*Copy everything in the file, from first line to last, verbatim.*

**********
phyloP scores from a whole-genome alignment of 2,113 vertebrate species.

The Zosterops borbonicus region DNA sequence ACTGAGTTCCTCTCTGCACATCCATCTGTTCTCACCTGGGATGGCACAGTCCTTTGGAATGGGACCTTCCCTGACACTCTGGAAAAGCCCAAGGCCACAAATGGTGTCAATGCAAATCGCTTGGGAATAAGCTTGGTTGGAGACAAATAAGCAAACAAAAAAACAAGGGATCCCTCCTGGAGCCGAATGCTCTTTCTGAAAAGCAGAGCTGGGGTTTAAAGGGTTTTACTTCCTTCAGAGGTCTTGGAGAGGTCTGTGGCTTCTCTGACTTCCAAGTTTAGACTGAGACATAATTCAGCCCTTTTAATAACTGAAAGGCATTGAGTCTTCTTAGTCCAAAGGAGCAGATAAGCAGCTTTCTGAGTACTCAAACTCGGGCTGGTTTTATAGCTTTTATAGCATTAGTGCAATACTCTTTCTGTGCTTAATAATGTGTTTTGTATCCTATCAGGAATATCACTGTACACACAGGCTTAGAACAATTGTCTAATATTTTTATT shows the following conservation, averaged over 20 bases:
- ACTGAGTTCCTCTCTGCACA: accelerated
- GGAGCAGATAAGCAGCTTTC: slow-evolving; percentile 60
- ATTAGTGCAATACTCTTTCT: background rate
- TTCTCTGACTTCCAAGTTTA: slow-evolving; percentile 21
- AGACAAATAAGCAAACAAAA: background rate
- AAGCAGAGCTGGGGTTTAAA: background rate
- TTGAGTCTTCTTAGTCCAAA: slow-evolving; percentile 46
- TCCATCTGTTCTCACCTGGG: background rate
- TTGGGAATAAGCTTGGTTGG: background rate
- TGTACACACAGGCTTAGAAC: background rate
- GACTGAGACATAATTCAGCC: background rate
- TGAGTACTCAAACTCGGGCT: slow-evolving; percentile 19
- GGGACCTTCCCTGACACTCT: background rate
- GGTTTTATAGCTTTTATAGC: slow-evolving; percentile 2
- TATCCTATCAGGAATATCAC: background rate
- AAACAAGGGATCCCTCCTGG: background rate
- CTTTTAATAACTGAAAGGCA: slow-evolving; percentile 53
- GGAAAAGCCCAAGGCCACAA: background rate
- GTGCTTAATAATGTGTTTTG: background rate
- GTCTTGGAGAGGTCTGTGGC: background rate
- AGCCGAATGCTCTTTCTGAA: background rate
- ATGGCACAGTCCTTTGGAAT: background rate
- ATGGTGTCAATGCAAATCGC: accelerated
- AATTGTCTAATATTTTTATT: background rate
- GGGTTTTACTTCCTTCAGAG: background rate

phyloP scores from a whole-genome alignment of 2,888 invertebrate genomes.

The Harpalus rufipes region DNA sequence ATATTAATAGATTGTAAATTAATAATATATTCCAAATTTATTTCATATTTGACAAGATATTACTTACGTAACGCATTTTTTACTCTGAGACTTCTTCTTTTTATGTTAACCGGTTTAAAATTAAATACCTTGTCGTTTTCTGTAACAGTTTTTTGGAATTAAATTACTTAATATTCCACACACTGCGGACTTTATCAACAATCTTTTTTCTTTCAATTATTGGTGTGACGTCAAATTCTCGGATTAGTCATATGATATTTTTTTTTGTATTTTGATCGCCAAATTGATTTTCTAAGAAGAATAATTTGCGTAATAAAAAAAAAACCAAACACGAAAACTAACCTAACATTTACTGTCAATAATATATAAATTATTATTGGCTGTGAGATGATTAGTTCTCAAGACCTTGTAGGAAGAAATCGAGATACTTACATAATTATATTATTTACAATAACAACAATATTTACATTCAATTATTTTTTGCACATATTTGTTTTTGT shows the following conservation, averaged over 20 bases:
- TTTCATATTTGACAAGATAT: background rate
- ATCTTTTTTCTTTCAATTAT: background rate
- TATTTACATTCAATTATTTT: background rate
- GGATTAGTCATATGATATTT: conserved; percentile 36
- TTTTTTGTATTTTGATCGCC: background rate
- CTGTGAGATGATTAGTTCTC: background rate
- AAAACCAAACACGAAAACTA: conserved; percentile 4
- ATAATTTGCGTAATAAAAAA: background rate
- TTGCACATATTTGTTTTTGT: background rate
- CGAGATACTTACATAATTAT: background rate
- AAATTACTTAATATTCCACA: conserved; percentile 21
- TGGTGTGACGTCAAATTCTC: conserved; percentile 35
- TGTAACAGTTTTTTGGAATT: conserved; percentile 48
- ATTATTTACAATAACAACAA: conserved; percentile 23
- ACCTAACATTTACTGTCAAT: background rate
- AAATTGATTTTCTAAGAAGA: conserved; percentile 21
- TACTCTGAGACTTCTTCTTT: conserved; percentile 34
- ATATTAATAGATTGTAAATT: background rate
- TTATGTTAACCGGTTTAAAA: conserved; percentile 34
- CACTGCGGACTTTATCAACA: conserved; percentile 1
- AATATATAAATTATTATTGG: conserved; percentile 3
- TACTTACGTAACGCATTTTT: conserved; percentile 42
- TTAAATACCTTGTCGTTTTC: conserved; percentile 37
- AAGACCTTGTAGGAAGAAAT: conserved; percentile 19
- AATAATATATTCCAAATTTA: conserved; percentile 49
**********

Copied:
phyloP scores from a whole-genome alignment of 2,113 vertebrate species.

The Zosterops borbonicus region DNA sequence ACTGAGTTCCTCTCTGCACATCCATCTGTTCTCACCTGGGATGGCACAGTCCTTTGGAATGGGACCTTCCCTGACACTCTGGAAAAGCCCAAGGCCACAAATGGTGTCAATGCAAATCGCTTGGGAATAAGCTTGGTTGGAGACAAATAAGCAAACAAAAAAACAAGGGATCCCTCCTGGAGCCGAATGCTCTTTCTGAAAAGCAGAGCTGGGGTTTAAAGGGTTTTACTTCCTTCAGAGGTCTTGGAGAGGTCTGTGGCTTCTCTGACTTCCAAGTTTAGACTGAGACATAATTCAGCCCTTTTAATAACTGAAAGGCATTGAGTCTTCTTAGTCCAAAGGAGCAGATAAGCAGCTTTCTGAGTACTCAAACTCGGGCTGGTTTTATAGCTTTTATAGCATTAGTGCAATACTCTTTCTGTGCTTAATAATGTGTTTTGTATCCTATCAGGAATATCACTGTACACACAGGCTTAGAACAATTGTCTAATATTTTTATT shows the following conservation, averaged over 20 bases:
- ACTGAGTTCCTCTCTGCACA: accelerated
- GGAGCAGATAAGCAGCTTTC: slow-evolving; percentile 60
- ATTAGTGCAATACTCTTTCT: background rate
- TTCTCTGACTTCCAAGTTTA: slow-evolving; percentile 21
- AGACAAATAAGCAAACAAAA: background rate
- AAGCAGAGCTGGGGTTTAAA: background rate
- TTGAGTCTTCTTAGTCCAAA: slow-evolving; percentile 46
- TCCATCTGTTCTCACCTGGG: background rate
- TTGGGAATAAGCTTGGTTGG: background rate
- TGTACACACAGGCTTAGAAC: background rate
- GACTGAGACATAATTCAGCC: background rate
- TGAGTACTCAAACTCGGGCT: slow-evolving; percentile 19
- GGGACCTTCCCTGACACTCT: background rate
- GGTTTTATAGCTTTTATAGC: slow-evolving; percentile 2
- TATCCTATCAGGAATATCAC: background rate
- AAACAAGGGATCCCTCCTGG: background rate
- CTTTTAATAACTGAAAGGCA: slow-evolving; percentile 53
- GGAAAAGCCCAAGGCCACAA: background rate
- GTGCTTAATAATGTGTTTTG: background rate
- GTCTTGGAGAGGTCTGTGGC: background rate
- AGCCGAATGCTCTTTCTGAA: background rate
- ATGGCACAGTCCTTTGGAAT: background rate
- ATGGTGTCAATGCAAATCGC: accelerated
- AATTGTCTAATATTTTTATT: background rate
- GGGTTTTACTTCCTTCAGAG: background rate

phyloP scores from a whole-genome alignment of 2,888 invertebrate genomes.

The Harpalus rufipes region DNA sequence ATATTAATAGATTGTAAATTAATAATATATTCCAAATTTATTTCATATTTGACAAGATATTACTTACGTAACGCATTTTTTACTCTGAGACTTCTTCTTTTTATGTTAACCGGTTTAAAATTAAATACCTTGTCGTTTTCTGTAACAGTTTTTTGGAATTAAATTACTTAATATTCCACACACTGCGGACTTTATCAACAATCTTTTTTCTTTCAATTATTGGTGTGACGTCAAATTCTCGGATTAGTCATATGATATTTTTTTTTGTATTTTGATCGCCAAATTGATTTTCTAAGAAGAATAATTTGCGTAATAAAAAAAAAACCAAACACGAAAACTAACCTAACATTTACTGTCAATAATATATAAATTATTATTGGCTGTGAGATGATTAGTTCTCAAGACCTTGTAGGAAGAAATCGAGATACTTACATAATTATATTATTTACAATAACAACAATATTTACATTCAATTATTTTTTGCACATATTTGTTTTTGT shows the following conservation, averaged over 20 bases:
- TTTCATATTTGACAAGATAT: background rate
- ATCTTTTTTCTTTCAATTAT: background rate
- TATTTACATTCAATTATTTT: background rate
- GGATTAGTCATATGATATTT: conserved; percentile 36
- TTTTTTGTATTTTGATCGCC: background rate
- CTGTGAGATGATTAGTTCTC: background rate
- AAAACCAAACACGAAAACTA: conserved; percentile 4
- ATAATTTGCGTAATAAAAAA: background rate
- TTGCACATATTTGTTTTTGT: background rate
- CGAGATACTTACATAATTAT: background rate
- AAATTACTTAATATTCCACA: conserved; percentile 21
- TGGTGTGACGTCAAATTCTC: conserved; percentile 35
- TGTAACAGTTTTTTGGAATT: conserved; percentile 48
- ATTATTTACAATAACAACAA: conserved; percentile 23
- ACCTAACATTTACTGTCAAT: background rate
- AAATTGATTTTCTAAGAAGA: conserved; percentile 21
- TACTCTGAGACTTCTTCTTT: conserved; percentile 34
- ATATTAATAGATTGTAAATT: background rate
- TTATGTTAACCGGTTTAAAA: conserved; percentile 34
- CACTGCGGACTTTATCAACA: conserved; percentile 1
- AATATATAAATTATTATTGG: conserved; percentile 3
- TACTTACGTAACGCATTTTT: conserved; percentile 42
- TTAAATACCTTGTCGTTTTC: conserved; percentile 37
- AAGACCTTGTAGGAAGAAAT: conserved; percentile 19
- AATAATATATTCCAAATTTA: conserved; percentile 49